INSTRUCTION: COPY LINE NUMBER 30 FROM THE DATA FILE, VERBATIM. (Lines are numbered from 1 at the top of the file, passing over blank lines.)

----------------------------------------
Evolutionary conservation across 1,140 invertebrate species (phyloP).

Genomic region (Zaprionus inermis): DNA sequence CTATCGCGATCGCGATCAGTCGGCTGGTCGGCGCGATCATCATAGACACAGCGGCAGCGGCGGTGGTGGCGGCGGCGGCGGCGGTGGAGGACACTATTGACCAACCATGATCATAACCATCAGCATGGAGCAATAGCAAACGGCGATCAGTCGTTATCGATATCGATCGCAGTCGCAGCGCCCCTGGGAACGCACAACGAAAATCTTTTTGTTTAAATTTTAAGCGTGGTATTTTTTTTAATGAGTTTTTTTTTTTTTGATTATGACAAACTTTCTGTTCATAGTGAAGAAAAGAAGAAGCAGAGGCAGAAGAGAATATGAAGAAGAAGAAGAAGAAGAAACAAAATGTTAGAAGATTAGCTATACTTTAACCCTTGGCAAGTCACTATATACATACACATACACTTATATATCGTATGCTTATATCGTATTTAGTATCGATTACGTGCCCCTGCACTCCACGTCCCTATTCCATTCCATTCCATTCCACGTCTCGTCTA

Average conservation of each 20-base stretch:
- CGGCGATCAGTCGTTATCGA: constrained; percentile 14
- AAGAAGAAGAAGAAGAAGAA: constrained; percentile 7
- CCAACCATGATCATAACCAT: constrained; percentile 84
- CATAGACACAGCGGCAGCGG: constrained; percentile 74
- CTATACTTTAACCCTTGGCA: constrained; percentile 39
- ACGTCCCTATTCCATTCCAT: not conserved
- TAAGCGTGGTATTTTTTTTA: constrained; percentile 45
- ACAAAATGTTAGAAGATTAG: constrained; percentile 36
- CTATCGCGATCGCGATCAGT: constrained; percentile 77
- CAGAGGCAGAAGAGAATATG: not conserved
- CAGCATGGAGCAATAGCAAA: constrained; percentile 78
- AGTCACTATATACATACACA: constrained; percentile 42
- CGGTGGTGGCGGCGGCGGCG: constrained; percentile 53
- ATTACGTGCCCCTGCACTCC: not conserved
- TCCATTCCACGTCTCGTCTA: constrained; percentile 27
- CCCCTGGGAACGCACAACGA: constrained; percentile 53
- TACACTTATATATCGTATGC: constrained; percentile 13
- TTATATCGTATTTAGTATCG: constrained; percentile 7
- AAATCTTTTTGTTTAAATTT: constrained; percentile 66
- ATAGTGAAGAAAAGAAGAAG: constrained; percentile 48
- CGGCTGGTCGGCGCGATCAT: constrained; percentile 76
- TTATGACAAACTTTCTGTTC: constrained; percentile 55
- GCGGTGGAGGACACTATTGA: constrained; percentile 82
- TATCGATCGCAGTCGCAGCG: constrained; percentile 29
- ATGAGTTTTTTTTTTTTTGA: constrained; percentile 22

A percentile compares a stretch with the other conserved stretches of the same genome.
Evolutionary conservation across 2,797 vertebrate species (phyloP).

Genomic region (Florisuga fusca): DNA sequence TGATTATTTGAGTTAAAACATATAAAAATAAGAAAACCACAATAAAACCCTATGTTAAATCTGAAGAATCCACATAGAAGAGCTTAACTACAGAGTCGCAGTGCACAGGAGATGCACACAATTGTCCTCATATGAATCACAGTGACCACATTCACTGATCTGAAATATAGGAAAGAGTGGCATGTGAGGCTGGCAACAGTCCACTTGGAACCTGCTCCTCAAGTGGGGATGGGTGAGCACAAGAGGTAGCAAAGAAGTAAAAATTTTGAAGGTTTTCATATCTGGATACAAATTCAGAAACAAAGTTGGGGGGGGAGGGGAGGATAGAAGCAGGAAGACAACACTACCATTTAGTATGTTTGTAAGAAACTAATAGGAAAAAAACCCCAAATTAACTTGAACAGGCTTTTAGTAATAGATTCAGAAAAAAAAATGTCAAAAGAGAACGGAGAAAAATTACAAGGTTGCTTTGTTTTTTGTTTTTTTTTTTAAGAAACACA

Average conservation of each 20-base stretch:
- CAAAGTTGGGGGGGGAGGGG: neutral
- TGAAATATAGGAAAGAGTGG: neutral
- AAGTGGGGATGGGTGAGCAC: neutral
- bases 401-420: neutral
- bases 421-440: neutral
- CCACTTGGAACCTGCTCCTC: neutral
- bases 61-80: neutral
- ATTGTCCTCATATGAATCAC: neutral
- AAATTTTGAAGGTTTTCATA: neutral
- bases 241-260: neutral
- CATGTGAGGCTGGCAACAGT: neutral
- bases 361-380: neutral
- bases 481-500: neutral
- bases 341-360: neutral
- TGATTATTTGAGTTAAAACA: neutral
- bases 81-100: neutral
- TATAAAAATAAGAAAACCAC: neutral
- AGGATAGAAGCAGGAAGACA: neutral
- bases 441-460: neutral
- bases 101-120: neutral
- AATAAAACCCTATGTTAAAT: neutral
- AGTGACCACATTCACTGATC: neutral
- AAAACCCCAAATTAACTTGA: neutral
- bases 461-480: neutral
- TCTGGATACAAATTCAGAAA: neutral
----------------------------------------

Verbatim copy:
Evolutionary conservation across 2,797 vertebrate species (phyloP).